India’s education system and higher education institutions in particular, have suffered a severe setback because of the national lockdown declared from March 25 following the outbreak of the novel Coronavirus aka Covid-19 pandemic. With prospects of a reversion to the status quo ante uncertain in the near future, universities and higher education institutions worldwide are taking recourse to online learning in a big way. The crisis has precipitated a paradigm shift in consumer behaviour from face-to-face to online education. However as universities, faculty and students switch to online learning en masse, one needs to pose the question whether India’s Internet infrastructure is ready for this paradigm shift.
In April 2020, QS IGAUGE — the India subsidiary of the London-based Quacquarelli Symonds (publisher of the globally-respected annual QS World University Rankings league tables) conducted a nationwide survey to assess consumer satisfaction with existing Internet service providers.
A total of 7,594 students across the country responded to the online survey questionnaire — 62.16 percent male, 37.82 percent female and 0.02 percent transgender. The respondents were heterogeneous in terms of their age group with 74.33 percent in the 18-22 age group, 18.32 percent aged 22-27 years, 4.91 percent 16-18 and 2.43 percent aged above 27. Moreover, 81.03 percent of the respondents were undergraduates and 18.36 percent postgraduates
The QS IGAUGE Further Academic Interest Report (FAIR) 2020 reveals the extent to which India is ready in terms of infrastructure to meaningfully scale online learning. The FAIR study indicates that to use the Internet at home, 72.60 percent of respondents used a mobile hotspot (i.e, connecting a wi-fi enabled electronic device to the phone’s Internet), 15.87 percent used home broadband (a high-speed communications system that links computers to the Internet using a cable, DSL or satellite modem hooked up to an Internet service provider), 9.68 percent used a wi-fi dongle (a pocket-size device that connects to smart phones, tablets or laptops and allows access to the Internet) and 1.85 percent had poor or nil internet connectivity. Notably, 22 percent of respondents used multiple connectivity devices.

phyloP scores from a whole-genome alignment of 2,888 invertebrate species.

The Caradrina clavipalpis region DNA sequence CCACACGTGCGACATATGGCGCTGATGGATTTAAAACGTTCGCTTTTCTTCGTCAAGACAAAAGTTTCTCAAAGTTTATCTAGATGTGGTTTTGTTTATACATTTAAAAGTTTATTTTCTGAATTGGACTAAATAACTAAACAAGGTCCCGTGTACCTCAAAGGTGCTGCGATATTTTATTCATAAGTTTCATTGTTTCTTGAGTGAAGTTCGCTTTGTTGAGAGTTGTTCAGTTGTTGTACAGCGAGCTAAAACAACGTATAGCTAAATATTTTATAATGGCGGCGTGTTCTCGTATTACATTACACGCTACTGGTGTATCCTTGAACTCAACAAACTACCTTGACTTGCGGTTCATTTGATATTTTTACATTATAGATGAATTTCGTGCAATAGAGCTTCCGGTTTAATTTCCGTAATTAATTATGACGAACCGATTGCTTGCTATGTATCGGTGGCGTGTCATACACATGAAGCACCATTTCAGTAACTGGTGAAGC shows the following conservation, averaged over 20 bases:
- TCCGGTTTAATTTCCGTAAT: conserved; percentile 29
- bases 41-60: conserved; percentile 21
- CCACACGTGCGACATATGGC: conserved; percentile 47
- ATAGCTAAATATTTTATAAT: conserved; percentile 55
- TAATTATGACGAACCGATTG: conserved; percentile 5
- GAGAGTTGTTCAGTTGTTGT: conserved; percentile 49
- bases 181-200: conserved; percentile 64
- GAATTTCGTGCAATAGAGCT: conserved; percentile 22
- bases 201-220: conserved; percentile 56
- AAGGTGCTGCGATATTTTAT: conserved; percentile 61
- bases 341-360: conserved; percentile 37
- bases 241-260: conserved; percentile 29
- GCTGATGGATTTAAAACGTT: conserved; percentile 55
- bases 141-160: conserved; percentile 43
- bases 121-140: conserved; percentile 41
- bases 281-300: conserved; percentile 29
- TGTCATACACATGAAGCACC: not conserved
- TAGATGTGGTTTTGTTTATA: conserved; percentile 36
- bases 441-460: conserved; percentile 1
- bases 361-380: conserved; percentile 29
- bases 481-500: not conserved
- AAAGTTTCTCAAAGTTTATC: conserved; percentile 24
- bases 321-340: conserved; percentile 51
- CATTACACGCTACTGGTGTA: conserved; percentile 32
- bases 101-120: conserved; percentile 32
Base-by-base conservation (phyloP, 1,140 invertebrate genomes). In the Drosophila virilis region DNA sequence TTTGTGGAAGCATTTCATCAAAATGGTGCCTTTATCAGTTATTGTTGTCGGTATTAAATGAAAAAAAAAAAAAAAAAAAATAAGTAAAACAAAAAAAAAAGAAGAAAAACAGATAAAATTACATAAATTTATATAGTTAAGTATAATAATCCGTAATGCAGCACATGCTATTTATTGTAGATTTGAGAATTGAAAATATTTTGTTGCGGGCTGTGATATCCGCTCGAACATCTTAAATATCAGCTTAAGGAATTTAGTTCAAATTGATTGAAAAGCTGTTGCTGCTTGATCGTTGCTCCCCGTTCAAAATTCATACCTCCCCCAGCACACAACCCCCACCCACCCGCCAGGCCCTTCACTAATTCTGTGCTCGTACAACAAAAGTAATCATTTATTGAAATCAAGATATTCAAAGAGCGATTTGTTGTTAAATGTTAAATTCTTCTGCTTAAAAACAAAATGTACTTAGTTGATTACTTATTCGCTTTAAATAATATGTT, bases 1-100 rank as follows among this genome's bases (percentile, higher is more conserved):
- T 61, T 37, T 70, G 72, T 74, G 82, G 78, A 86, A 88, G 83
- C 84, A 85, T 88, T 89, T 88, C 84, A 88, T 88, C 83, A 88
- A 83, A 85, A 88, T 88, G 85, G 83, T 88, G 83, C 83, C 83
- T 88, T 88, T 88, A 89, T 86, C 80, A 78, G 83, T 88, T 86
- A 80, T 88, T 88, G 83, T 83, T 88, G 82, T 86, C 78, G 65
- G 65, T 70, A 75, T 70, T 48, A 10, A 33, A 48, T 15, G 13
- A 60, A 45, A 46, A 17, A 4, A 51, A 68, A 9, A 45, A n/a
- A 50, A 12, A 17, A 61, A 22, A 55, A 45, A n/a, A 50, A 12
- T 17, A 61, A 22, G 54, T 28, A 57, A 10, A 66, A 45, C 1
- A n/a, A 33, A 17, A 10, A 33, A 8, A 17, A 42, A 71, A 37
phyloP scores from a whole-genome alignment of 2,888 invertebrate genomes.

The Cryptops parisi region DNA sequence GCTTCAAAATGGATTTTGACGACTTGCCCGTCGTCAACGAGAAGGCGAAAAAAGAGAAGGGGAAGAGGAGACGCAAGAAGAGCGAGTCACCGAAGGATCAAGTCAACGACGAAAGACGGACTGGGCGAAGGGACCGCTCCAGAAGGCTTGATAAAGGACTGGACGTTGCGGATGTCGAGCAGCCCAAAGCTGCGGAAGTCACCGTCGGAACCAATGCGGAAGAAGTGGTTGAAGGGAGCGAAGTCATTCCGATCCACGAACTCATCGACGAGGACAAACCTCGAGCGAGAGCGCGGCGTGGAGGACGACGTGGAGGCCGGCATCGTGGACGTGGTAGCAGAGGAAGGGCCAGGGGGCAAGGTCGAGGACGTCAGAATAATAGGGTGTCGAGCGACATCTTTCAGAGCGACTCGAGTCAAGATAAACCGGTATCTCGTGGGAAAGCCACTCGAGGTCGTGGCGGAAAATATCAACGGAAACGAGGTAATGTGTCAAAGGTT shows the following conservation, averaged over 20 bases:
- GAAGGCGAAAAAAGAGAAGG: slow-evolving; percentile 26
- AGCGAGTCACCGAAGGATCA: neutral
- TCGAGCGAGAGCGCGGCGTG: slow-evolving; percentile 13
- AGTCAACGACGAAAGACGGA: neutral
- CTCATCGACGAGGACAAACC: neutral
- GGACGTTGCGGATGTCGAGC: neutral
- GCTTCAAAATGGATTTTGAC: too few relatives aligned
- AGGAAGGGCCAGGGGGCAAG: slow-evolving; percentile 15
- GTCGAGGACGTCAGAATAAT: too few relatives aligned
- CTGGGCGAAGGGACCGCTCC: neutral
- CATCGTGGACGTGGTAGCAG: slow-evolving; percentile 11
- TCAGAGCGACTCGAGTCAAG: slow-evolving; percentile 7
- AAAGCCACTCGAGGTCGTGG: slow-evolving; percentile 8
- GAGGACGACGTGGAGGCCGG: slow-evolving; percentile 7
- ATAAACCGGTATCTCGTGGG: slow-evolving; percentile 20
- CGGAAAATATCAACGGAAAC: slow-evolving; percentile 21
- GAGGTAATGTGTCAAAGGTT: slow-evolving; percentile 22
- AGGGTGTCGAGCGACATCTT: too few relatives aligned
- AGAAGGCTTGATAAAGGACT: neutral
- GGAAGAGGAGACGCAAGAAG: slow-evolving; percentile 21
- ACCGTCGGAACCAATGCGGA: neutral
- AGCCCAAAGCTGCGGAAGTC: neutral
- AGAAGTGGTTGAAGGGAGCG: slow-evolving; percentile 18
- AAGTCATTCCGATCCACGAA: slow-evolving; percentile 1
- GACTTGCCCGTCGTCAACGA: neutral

Of the 7,594 respondents, 38.12 percent used the Jio platform, 28.25 percent Airtel, 14.82 percent Vodafone, 10.59 percent BSNL, 3.24 percent ACT, 3.16 percent Idea, 1.29 percent Hathway, 0.53 percent BBNL with 4.64 percent connected through other service providers.
The final segment of the FAIR survey focuses on connectivity quality. The responses reveal that among home broadband users 3.02 percent suffered cable cuts, 53.42 percent reported poor connectivity, 11.47 percent power supply problems and 32.09 percent reported prolonged buffering for data access. Among mobile hotspot users, 40.18 reported poor audio connectivity, 3.19 percent power supply problems and 56.63 percent reported delayed access to data.
Among respondents who experienced inadequate access to the Internet and used no particular provider, 53.49 percent reported poor connectivity, and 46.51 percent experienced signal (data access) issues. Among wi-fi dongle users, 43.30 percent complained of poor connectivity, 9.23 percent reported power cuts and 47.47 percent signal issues. This data clearly indicates that the majority of Internet users experience poor audio connectivity and/or signal issues for data access.
The overall conclusion of the FAIR survey is that Internet service providers do not have the technology to ensure smooth delivery of online education on scale. Moreover, neither government nor private service providers have succeeded in overcoming the technical challenges of providing adequate power supply and ensuring good quality audio connectivity or data access. Although, following the outbreak of the Covid-19 pandemic there has been a massive shift from traditional face-to-face to online education, because of poor infrastructure, a shift to total reliance on online platforms for the delivery of education seems a distant dream.
Nevertheless, there’s no denying that education systems worldwide are switching to online teaching-learning in a big way. Therefore, it is imperative for Internet service providers and telecom companies to improve the quality of their services.
(Dr. Ashwin Fernandes is CEO of QS IGAUGE and has been with the QS Group since 2012)